More importantly, the national debt provides a much clearer picture of the financial health of the federal government than the deficit in any given year or string of years. As such, during the same Senate speech, Obama warned that “America’s debt weakens us domestically and internationally,” “America has a debt problem and a failure of leadership,” and “Washington is shifting the burden of bad choices today onto the backs of our children and grandchildren.”

On the day Obama gave that speech, the national debt was $8.3 trillion or 61% of the nation’s economy. The national debt now stands at $17.5 trillion or 102% of the economy. Hence, even after adjusting for economic growth (which accounts for population increases and inflation), our national debt is now 67% larger than the debt Obama railed against in 2006.

Finally, linking deficits to any particular president or governor fails to account for the actions of congresses, the impacts of preexisting laws, and many other variables that impact government spending and revenues. Hence, to attribute these deficits purely to presidents or governors, as Maddow and many others have done, oversimplifies and misrepresents the facts of these matters.

  • May 21, 2014 at 1:17 PM

    Higher tax rates on the wealthiest of Americans do not reduce our incentive to work. Nor due higher tax rates on income revenue from investments or higher taxes on capital gains. That is a ridiculous state and I can, as well as you apparently, make figures “dance”.

    • May 21, 2014 at 1:51 PM

      As the article documents, according to the Congressional Budget Office and even Paul Krugman, higher tax rates on the wealthiest of Americans do, in fact, reduce their incentive to work. More documentation is provided here, along with similar facts about taxes on investments and capital gains:

      • May 28, 2014 at 1:42 PM


        I realize that this is not on topic; I could find no other way to contact you.

        Is there any way that you could add the death penalty to just facts?

    • May 23, 2014 at 3:16 AM

      As a hypothetical Robert, let’s say that the government decided to tax all income you earned over $40,000. 100%. Would you have any incentive at all to work longer or harder than necessary to reach $40,000? Of course not.
      This holds generally true proportionally. At some point, there are diminishing returns. Incentive is destroyed.
      You don’t think tax rates on investments are a consideration? Wow, man. There is an entire industry based on helping people navigate the incredibly complexity of the tax code when it comes to investing and minimizing tax exposure.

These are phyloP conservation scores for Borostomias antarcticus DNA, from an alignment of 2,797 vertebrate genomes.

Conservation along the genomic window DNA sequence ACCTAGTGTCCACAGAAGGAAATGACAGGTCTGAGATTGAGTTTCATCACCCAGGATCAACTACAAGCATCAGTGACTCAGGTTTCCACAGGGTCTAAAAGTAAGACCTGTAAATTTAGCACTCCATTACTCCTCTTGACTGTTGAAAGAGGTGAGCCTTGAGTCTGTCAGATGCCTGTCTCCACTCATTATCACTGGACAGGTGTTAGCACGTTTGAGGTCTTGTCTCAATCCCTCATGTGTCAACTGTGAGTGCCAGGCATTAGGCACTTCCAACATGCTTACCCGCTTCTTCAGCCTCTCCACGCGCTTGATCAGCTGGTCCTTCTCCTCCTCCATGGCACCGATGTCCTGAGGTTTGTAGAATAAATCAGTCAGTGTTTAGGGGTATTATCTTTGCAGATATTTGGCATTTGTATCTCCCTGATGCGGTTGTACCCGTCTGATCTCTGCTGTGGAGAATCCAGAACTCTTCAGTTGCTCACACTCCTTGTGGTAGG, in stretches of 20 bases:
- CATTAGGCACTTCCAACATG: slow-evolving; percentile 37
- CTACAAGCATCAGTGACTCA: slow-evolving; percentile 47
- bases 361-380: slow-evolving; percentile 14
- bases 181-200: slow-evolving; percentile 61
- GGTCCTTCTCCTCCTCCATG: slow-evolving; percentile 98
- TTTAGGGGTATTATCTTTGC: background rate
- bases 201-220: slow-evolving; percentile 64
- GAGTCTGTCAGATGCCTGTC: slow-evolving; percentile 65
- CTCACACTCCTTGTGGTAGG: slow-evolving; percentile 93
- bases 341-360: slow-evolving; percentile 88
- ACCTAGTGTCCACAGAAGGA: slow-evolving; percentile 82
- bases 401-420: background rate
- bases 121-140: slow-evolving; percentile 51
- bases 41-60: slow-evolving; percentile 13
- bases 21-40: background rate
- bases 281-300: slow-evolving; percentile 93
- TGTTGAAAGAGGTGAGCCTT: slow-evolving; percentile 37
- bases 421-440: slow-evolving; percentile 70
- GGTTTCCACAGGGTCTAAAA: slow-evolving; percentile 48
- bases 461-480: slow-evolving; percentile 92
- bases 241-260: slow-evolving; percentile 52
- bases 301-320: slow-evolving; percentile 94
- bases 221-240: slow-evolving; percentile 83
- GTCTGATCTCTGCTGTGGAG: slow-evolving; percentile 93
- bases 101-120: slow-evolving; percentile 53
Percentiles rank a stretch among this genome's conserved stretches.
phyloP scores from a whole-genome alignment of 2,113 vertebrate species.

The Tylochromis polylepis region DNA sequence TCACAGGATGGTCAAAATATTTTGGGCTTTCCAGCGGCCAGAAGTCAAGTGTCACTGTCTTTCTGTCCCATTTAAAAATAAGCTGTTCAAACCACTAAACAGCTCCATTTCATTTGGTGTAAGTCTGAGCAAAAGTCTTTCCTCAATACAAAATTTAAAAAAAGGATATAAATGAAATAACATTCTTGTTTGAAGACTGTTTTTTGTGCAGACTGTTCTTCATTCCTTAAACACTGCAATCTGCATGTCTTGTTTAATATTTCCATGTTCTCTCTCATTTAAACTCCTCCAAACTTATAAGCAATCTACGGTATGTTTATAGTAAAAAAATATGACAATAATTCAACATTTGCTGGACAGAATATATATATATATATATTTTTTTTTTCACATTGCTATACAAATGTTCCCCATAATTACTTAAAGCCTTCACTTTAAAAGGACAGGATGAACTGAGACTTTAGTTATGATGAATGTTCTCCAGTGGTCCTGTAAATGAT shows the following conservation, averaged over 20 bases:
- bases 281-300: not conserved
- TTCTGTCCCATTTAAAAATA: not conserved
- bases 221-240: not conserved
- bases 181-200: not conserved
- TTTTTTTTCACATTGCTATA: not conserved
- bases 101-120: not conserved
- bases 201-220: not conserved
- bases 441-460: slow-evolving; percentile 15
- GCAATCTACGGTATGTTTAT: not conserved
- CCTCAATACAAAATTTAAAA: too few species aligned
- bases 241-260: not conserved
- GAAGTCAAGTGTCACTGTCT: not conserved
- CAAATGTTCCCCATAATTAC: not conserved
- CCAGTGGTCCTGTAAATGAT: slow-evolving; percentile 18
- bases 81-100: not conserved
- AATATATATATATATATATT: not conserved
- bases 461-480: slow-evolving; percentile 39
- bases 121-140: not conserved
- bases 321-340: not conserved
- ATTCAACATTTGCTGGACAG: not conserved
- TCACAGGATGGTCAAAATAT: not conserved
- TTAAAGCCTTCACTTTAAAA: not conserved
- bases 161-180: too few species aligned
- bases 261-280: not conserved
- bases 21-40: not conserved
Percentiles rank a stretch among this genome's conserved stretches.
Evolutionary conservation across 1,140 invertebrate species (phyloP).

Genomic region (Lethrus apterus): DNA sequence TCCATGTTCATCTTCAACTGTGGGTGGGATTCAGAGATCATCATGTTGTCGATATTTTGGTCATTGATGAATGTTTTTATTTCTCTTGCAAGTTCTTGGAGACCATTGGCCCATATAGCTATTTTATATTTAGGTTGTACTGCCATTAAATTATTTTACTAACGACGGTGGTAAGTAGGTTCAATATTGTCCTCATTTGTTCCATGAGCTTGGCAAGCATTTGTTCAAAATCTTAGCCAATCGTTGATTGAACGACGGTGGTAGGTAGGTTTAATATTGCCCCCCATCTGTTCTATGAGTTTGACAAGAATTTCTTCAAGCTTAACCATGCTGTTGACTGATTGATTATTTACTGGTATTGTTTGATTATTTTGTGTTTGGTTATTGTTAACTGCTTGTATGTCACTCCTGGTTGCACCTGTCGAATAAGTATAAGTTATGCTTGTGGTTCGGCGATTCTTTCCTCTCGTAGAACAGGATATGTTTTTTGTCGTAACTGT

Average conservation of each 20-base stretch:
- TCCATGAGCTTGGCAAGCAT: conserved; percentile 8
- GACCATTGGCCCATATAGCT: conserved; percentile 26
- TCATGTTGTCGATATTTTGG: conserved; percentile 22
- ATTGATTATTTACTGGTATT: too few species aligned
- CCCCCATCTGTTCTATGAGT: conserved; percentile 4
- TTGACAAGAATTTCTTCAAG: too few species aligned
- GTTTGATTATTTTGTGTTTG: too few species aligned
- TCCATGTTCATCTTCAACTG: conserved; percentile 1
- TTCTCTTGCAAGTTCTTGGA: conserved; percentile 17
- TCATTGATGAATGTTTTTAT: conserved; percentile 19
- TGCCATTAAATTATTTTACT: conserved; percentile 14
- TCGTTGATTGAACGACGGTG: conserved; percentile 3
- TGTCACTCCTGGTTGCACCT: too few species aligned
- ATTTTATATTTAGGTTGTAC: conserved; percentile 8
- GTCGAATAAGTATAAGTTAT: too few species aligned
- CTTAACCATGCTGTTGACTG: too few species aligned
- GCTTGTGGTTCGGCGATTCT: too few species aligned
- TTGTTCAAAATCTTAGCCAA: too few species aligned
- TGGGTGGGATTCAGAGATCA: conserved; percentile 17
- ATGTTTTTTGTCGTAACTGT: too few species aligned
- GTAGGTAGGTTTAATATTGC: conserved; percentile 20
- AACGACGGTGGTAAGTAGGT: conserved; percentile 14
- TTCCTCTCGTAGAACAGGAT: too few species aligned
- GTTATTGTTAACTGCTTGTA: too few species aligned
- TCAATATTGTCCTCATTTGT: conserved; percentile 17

• May 25, 2014 at 11:22 AM

      Robert, your comments about tax rates and incentives are obviously spoken from ignorance. You obviously have not invested money or have been a fool with your money.

      I am not a rich man but I do invest money and I can tell you that I and my friends most definitely base part of our investment decisions based upon tax rates – you a fool to do otherwise.

      Maybe the fools who watch MSNBC are bad money managers but there are a lot of people who are not so money stupid with their money.

      For example, look at long term and short term capital gains. One is treated at the much higher income tax rate (short term) and if you have losses you want to take them as short term and for gains you want to hold for more than 1 year to turn them into long term gains which is taxed at 15% max. This allows you to keep more of your money and give less to the gov’t – this is good.

      Also what about muni bonds which are free of federal taxes. Anybody can place money into these investments earning ~5% tax free for a nice income stream. Even a millionaire can do this and pay no federal investment taxes – yes this is a horrifying idea for liberals. But why are these investments not taxed? Is it a ploy by the “evil Koch brothers” to screw the gov’t?

      Well no its an investment most beloved by gov’t because muni bonds are bonds by local gov’t used to fund the building/operation of schools, roads, infrastructure, etc. So a millionaire can invest large amount of money into muni bonds (which is good for society) and pay zero income taxes (good for him – a win-win). This is a choice the gov’t wants people to make since they want to raise money via the bond sale. So even local gov’t know if you tax this investment there will less incentive for investors to buy their bonds and they will have to raise interest rates to entice them back which means they have to raise peoples property taxes to pay for the increased interest payments (this is not good for the local community).

      Moreover, even the poor understand what you do not about incentives. For example, look at the massive disincentive to work that the Obama welfare state is placing on middle class and lower income people. These people’s daily budgets may be slightly easier by all the free money via tax credits, food stamps, unemployment insurance but it also a large disincentives for them to better themselves. Why? because even these people know that getting a low paying job means a loss in free gov’t money for them. Even the poor understand this as a form of taxation on their benefits that apparently is beyond your comprehension.

      This sick welfare disincentive is not good for them, their family or society but it does help the democratic party collect votes.

  • May 21, 2014 at 2:48 PM

    Keep going after those liberal “pundits” who propagate the myth machine, thereby repeating the lie often and loud enough so that most people believe it! I’d like to think that Maddow and her associates on MSNBC don’t have a terribly large audience, but these untruths should NOT go unchallenged. Keep up the good work!

  • July 14, 2014 at 9:33 AM

    This is not new knowledge or Rocket science folks I worked in law enforcement for years. We always knew that during a two week pay period you never worked more than 3 overtime shifts or it bumped up your tax burden to the point where you were making less than straight time. No one ever worked more than 3 shifts voluntarily ever! why give it to the government?